4 Reasons People Don't Take You Seriously

Do you ever feel invisible sometimes? Like you’re overlooked or what you have to say doesn’t matter?
If you’re grudgingly nodding your head yes, you’ll get a lot out of this article.
First of all, no matter who you are or what business you’re in, there will always be people who are just not interested in hearing you out. It doesn’t matter how great your ideas are, you can’t make someone listen to you if they’re not interested.

Take heart, because more often than not, their disinterest is a reflection on them and their circumstances. It’s not a reflection on you.

With that said, let's take a look at how you communicate.
Because making small tweaks in the way you communicate can make a world of difference in making sure you are taken seriously.

This list isn’t exhaustive. Not even close.

But its enough to give your communication skills some traction the next time you need to be heard.

Number 1. Cut the jargon.


Because it complicates and muddles your message.

Case in point: “Individuals knowingly recognize it when you are endeavoring in an excessively vigorous way, by utilizing complex gobbledygook, to impress upon them that you are brilliant and/or urbane.”

Bottom line: People know when you’re trying too hard to sound smart.

You want to aim for sounding like a relatable human being, and not like an industry robot. So when it doubt, use simple words – think 5th grade level communication - and get right to the point.

Number 2. Lose the weak disclaimers.

You know what I’m talking about.

“This might sound silly, but…”
“This might be dumb, but…”
“I was just…”

Basically, we use weak disclaimers for one of three reasons:

  • When we’re unsure of what we’re going to say.
  • When we feel that what we’re about to say might be way off base.
  • When we think the other person won’t like what we’re gong to say.

We add these disclaimers because we believe that if we call it silly or dumb before anyone else does, then maybe the rejection will hurt less.

But the truth is, using weak disclaimers undercuts your power and bruises your confidence.

So don’t do it anymore.

If you want a seat at the table, try using something neutral like,

“What about this idea?”
“I’d like to run something by you.”
“Hear me out.”
“Are you open to a suggestion about this?”

What this does is it positions you as having confidence, and it gets the other person intrigued in hearing your ideas!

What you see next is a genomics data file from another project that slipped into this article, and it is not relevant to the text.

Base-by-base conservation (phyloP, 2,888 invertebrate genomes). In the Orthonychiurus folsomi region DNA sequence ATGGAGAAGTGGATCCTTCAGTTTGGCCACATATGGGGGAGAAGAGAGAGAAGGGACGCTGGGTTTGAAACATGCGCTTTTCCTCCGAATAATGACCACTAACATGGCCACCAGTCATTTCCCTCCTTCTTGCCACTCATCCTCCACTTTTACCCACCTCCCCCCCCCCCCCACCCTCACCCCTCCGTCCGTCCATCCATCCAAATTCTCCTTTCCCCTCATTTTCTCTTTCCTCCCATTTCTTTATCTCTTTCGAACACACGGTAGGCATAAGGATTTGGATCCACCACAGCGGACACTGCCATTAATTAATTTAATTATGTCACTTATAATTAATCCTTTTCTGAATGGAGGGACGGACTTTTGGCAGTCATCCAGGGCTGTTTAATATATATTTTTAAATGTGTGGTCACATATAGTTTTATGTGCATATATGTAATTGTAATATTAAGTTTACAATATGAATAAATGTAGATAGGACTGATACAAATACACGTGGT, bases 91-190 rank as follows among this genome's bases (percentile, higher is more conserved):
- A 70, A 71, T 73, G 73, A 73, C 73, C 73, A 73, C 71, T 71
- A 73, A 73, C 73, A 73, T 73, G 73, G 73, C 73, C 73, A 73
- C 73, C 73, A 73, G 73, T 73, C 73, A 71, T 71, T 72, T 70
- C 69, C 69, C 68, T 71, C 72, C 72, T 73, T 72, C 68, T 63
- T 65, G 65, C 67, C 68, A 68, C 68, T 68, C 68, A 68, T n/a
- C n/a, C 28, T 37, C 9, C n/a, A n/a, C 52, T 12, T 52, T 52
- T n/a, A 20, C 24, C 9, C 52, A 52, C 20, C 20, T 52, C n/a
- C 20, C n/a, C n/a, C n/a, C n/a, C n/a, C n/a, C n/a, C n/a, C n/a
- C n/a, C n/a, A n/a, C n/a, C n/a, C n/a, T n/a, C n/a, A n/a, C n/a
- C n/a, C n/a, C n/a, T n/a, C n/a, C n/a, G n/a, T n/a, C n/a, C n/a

Number 3. Lose that low status body language.

What does your posture look like? Is it nice and straight or are your shoulders slumped forward along with your head?

Studies have shown that when people adjusted their posture to stand straight and tall with their shoulders back and heads held high, they had a much higher success rate at getting hired and closing the sale.

Studies have further shown that when people used high status body language, such as strong posture with an open expanse across their chests, they felt more confident when going into make-or-break situations.

So your mother was right all along. Don't slump and stand up straight!
Number 4. Follow up.

When you make a suggestion in a meeting, take the initiative and follow up with it.

Send them an email saying that you’re following up on the proposal that you suggested, and that you’re attaching it in the email. Let them know you’ll be happy to walk them through it.

We’re all busy. Me, too! So I always appreciate when I can count on someone to move the ball forward.

There you have it. You now have four ways to be taken more seriously.

The point of all this is to remind you that your ideas matter. Your voice deserves to be heard.

While it’s true that some people aren’t going to listen to you regardless of what you have to say, it’s vital that you take responsibility for what you can control.
This includes doing everything in your power to communicate powerfully and effectively to those you most wish to serve.
Thank you for reading and PLEASE SHARE THIS. If someone in your life struggles with being taken seriously, please send them this email. It might be the spark of insight they need to move a project powerfully ahead!

P.S.  I deliver high-energy, strategy-driven presentations. If you're company, organization or department are searching for a presenter for your upcoming event, I'd love to connect! 

Click here for more information!



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